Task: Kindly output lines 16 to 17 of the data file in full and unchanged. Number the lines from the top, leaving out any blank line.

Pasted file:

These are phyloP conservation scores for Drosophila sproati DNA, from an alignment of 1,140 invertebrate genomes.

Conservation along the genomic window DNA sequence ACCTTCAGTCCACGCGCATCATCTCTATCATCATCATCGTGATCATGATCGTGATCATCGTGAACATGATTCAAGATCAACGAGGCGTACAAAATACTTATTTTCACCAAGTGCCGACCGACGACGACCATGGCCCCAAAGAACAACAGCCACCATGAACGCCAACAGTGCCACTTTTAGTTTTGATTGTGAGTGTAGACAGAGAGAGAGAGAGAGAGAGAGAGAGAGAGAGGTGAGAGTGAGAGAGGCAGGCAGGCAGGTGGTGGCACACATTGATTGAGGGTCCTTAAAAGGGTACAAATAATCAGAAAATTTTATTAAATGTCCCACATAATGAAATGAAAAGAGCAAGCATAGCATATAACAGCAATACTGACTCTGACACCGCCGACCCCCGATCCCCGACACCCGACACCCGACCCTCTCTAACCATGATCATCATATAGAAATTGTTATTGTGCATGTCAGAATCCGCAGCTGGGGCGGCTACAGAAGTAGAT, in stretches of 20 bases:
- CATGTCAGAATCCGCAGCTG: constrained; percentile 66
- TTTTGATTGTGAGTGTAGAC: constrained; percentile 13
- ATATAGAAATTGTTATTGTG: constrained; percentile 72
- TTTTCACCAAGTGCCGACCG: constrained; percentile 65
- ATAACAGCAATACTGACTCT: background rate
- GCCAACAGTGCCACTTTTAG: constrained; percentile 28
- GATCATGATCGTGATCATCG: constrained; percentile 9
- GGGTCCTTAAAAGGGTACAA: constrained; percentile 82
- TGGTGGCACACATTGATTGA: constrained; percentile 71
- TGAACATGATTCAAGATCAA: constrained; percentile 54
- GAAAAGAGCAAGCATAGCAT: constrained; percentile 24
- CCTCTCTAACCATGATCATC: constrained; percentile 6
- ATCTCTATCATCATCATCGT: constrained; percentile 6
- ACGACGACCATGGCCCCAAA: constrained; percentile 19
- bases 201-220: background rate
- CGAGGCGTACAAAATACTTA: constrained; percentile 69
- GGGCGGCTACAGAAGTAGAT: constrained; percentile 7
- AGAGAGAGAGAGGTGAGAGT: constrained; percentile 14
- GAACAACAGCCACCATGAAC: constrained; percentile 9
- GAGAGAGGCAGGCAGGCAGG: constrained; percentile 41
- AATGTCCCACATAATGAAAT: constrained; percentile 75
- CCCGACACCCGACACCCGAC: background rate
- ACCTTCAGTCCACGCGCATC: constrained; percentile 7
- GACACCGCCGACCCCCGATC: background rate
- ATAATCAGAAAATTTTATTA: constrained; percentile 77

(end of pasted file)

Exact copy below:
- ACGACGACCATGGCCCCAAA: constrained; percentile 19
- bases 201-220: background rate